More than 1,000 CUNY students struggling to afford food on campus are getting some relief through a new pilot program funded by the City Council.
Roughly 1,250 CUNY students got food vouchers of $400 each this fall to use in college cafeterias as part of a million-dollar effort to combat student hunger in the city university system. Another 1250 vouchers will be given out spring semester.
Borough of Manhattan Community College student Letisha Moumin said the extra cash for food helped her avoid having to make the painful decision between eating and getting to class.
“I had to choose between…money for my MetroCard and money to buy food, and I was choosing money for my MetroCard,” she said.
“There was one instance where I almost passed out before I could eat,” she said.
Growing numbers of college students can’t afford food or housing while they’re taking college classes. Half of the students in a recent CUNY survey said there was a point in the previous 30 days when they didn’t know how they were going to get their next meal.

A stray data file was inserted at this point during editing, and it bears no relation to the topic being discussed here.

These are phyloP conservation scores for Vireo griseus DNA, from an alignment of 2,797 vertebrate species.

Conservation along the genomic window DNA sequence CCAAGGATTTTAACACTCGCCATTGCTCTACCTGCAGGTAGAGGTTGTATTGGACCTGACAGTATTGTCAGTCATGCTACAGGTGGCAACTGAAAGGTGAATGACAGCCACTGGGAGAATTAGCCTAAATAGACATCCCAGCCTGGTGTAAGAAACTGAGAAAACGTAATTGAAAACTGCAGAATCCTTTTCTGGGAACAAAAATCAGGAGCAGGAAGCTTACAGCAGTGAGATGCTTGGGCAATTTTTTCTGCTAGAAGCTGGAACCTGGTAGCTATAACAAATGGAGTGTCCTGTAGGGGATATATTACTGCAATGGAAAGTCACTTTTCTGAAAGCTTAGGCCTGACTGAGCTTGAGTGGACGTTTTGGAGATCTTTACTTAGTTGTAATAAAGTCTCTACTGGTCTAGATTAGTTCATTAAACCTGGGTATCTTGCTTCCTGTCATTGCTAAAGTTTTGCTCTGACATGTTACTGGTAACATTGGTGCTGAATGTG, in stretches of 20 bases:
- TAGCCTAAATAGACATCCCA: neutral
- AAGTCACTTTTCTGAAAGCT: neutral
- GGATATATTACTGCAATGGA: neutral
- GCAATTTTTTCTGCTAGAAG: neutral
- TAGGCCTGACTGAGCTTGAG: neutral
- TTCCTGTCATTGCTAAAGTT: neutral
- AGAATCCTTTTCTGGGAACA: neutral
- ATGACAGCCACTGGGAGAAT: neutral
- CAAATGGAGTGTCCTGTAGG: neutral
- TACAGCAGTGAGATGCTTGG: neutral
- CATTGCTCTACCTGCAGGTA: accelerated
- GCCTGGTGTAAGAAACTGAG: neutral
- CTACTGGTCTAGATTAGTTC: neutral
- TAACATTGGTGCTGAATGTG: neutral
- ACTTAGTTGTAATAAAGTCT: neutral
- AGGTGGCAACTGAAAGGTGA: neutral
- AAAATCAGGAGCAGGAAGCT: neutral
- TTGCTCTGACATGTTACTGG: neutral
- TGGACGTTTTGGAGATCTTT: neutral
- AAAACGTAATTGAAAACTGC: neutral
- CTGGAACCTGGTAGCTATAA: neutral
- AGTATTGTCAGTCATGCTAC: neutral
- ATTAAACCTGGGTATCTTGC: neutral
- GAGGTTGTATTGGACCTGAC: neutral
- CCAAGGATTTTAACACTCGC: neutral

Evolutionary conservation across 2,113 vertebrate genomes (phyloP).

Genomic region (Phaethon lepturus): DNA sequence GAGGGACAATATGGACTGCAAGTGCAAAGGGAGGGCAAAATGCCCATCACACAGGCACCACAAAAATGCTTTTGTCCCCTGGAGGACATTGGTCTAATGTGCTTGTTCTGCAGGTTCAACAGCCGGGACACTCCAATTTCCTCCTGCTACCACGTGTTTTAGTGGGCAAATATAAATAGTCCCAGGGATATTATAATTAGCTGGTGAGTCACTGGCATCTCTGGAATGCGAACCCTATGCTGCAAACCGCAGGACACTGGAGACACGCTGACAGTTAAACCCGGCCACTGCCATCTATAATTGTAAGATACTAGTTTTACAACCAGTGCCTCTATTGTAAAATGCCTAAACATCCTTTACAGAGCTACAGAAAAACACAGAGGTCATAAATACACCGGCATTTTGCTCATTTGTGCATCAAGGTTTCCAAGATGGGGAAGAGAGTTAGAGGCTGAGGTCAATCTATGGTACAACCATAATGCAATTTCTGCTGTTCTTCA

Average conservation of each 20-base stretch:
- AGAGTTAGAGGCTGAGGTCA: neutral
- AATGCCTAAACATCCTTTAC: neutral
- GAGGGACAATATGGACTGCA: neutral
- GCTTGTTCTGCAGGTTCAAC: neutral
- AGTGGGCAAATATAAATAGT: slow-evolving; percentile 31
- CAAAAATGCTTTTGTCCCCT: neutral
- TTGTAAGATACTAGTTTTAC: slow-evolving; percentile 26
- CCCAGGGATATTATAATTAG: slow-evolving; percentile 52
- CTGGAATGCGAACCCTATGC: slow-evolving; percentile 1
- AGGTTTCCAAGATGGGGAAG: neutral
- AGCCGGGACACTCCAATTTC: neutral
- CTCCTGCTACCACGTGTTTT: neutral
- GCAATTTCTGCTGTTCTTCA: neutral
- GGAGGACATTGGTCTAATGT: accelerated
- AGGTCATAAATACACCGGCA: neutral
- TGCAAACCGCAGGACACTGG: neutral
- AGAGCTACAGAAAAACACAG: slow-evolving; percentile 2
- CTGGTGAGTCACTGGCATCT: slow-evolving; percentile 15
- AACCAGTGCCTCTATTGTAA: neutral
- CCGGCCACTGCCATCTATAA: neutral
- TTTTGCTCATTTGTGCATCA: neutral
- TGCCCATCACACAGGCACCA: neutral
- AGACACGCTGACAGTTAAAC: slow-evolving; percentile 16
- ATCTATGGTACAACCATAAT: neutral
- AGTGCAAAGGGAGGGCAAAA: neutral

CUNY campuses already have centers where students can apply for social services including food stamps, and many have opened food pantries. The $1 million pilot program funded by the City Council is the latest effort to make sure no city college students are going hungry.
The initial round of vouchers went out to students who demonstrated financial need but weren’t receiving food stamps, city officials said. The $400 allotment for the semester covers the equivalent of 3 $10 meals a week for 13 weeks, officials said.
Moumin said the voucher gave her freedom to focus on her BMCC studies, and the other big responsibility in her life: her two kids.
“Now, when I’m leaving my house,” she said, “I’m more focused on them.”